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Military traumatic brain injury: A review of key research requirements

posted on 20.02.2017 by Sammy Wilson, Massimiliano Zecca, T.J. Hodgetts, David Williams
Traumatic brain injuries (TBI) are heterogeneous in terms of their mechanisms, pathology, severity and treatment, with widely varying outcomes. Explosive blast injuries are the leading cause of TBI amongst deployed military personnel, with over sixty percent of blast injuries resulting in a TBI, hence TBIs are referred to as the “signature wound” of modern asymmetric warfare. TBI symptoms are broad-spectrum with long-term physical, cognitive, behavioural and emotional consequences. Military injuries result in unique and clinically challenging pathologies, not typically seen in civilian trauma which further complicate patient diagnosis, classification, treatment and rehabilitation. Improved interventions and use of novel technologies and multidisciplinary teams have the potential to address the concerns regarding the diagnosis, treatment and rehabilitation of TBI military veterans for previously un-survivable conditions. This review is aimed at life scientists and engineers with the intent of identifying key research opportunities. Eight key areas and opportunities have been highlighted, including: severity, classification and diagnosis of TBI with progress requiring meaningful definitions; pathologies and mechanisms of TBI; detection and intervention, protection and prevention; co-morbidities and polytrauma. Areas of particular interest are biomarkers, brain imaging and screening techniques, preferably in a deployed setting; evidenced based rehabilitation strategies and the development of meaningful models, and in particular with regards to blast induced neurotrauma (BINT).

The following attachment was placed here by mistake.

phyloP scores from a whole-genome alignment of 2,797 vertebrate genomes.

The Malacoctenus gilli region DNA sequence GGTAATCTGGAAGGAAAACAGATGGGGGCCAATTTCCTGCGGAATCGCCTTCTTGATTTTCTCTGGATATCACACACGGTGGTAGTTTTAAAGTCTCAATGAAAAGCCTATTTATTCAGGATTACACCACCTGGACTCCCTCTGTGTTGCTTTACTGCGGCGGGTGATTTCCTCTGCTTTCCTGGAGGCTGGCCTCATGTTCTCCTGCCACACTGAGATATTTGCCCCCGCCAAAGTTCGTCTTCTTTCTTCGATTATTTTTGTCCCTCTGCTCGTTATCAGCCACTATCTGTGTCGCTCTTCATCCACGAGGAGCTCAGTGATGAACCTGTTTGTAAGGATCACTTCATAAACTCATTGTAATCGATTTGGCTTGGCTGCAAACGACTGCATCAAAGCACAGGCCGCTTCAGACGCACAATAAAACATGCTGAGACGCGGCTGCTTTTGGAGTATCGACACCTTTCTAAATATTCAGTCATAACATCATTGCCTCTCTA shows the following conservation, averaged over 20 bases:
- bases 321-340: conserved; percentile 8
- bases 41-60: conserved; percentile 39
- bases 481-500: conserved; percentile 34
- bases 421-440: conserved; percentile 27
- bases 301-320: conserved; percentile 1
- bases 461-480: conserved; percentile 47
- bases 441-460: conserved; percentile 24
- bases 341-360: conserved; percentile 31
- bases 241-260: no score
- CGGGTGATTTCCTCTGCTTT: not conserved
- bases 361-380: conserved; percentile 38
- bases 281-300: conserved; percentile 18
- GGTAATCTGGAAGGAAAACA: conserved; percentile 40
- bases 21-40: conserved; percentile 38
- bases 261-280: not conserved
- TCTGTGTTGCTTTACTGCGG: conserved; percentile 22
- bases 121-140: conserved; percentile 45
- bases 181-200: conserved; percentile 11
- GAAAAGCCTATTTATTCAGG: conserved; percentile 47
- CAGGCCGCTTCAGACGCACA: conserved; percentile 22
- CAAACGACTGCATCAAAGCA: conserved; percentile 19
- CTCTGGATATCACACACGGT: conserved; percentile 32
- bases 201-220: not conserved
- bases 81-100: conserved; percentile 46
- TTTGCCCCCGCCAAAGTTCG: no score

• Mechanical, Electrical and Manufacturing Engineering


WILSON, S.L. al., 2016. Military traumatic brain injury: A review of key research requirements. Loughborough University, Loughborough: Healthcare Engineering Group at Loughborough University.


Healthcare Engineering Group at Loughborough University.


AM (Accepted Manuscript)

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This work is made available according to the conditions of the Creative Commons Attribution-NonCommercial-NoDerivatives 4.0 International (CC BY-NC-ND 4.0) licence. Full details of this licence are available at:

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This working paper is produced by the Healthcare Engineering Group at Loughborough University. It is in closed access at the authors request.

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